WSU team creates device that will aid in orofacial research

  • A Wichita State grad student and two of his professors have created a device that could make a huge difference in the research of orofacial function and disorders.
  • Their research has gained national attention.
  • The team has been accepted to participate in the National Science Foundation Innovation Corps program.

A Wichita State University interdisciplinary team has been accepted to participate in the National Science Foundation Innovation Corps program for a device they created that could make a huge difference in orofacial research.

The team, consisting of Heidi Bell, associate dean of the Dorothy and Bill Cohen Honors College and assistant professor of human performance studies; Piyush Kalra, graduate student in the Masters of Innovation Design (MID); and Jeremy Patterson, director of the MID program, will participate in a seven-week program that will provide a path for commercialization of their project, which addresses a void in medical and clinical practices specializing in orofacial myofunctional disorders (OMD) such as sleep apnea, dysphagia, malocclusions, tongue thrusts and articulation, which affect millions worldwide.

The project is named PARROT, a depiction of what the device is intended to do. Similar to a Parrot bird, which is known to mimic words and actions, PARROT will mimic the behavior of the tongue while recording real-time objective data of those behaviors.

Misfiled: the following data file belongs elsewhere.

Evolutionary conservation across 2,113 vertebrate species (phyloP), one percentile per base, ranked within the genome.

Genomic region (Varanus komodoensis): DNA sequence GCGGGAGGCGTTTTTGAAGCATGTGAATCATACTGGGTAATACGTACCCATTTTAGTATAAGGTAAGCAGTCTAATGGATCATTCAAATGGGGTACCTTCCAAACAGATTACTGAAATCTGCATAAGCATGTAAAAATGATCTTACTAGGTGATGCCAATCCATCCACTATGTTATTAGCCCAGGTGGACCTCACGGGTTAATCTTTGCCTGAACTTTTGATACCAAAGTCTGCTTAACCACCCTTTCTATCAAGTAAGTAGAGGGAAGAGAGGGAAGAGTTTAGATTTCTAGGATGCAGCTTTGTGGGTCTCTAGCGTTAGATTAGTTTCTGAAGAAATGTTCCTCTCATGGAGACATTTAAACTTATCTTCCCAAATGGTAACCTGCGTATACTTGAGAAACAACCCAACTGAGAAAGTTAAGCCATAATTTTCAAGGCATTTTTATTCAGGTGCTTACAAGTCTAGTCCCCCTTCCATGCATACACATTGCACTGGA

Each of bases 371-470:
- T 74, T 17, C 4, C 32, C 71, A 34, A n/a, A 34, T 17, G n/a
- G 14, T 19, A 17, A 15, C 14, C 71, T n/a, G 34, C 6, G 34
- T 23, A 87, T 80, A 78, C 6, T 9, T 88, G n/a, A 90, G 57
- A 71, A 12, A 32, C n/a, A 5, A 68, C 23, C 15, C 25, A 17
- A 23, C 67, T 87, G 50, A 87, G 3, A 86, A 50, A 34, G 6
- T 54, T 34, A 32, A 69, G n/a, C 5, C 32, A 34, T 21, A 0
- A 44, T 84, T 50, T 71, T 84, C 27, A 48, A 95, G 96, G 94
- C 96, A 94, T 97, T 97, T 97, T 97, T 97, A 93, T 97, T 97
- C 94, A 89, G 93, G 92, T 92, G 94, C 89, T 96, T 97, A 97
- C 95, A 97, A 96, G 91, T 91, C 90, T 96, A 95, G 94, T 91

Through the National I-Corps program, the PARROT team will investigate the commercial landscape by engaging with industry and talking to customers, partners and competitors. The I-Corps curriculum provides practical, hands-on, immersive learning about what it takes to successfully transfer knowledge into products and processes that benefit society.

“We are looking forward to participating in the national program to further advance our business model,” said Bell. “We are excited to see what the future holds for PARROT.”

PARROT captures real-time natural lingual behavior outside a controlled clinical setting to further understanding of the obscure happenings within the oral cavity. Such information may further advance OMD diagnostic and rehabilitation practices and promote the engagement of new research across several medical and clinical fields.

Parrot device

Currently, OMD research devices and techniques rely on controlled clinical settings, provide limited biofeedback and disrupt natural lingual behavior and responses.

PARROT participated in the Shocker I-Corps program, administered by WSU Strategic Initiatives last summer.

“Team PARROT created a stronger business model through the Shocker Innovation Corps program,” said Bell. “It conditioned the team through a structured and applied learning approach to become more entrepreneurial-minded. Instead of telling the market what a great new product we have for them, we have learned to listen to them regarding marketplace and what they need.”

Kalra serves as the entrepreneurial lead. Bell is the team’s technical lead and Patterson is the team’s mentor; roles required by the NSF for all I-Corps projects.

About NSF Innovation Corps
The National Science Foundation (NSF) I-Corps program prepares scientists and engineers to extend their focus beyond the university laboratory and accelerates the economic and societal benefits of NSF-funded, basic-research projects that are ready to move toward commercialization.
Through I-Corps, NSF grantees learn to identify valuable product opportunities that can emerge from academic research, and gain skills in entrepreneurship through training in customer discovery and guidance from established entrepreneurs.

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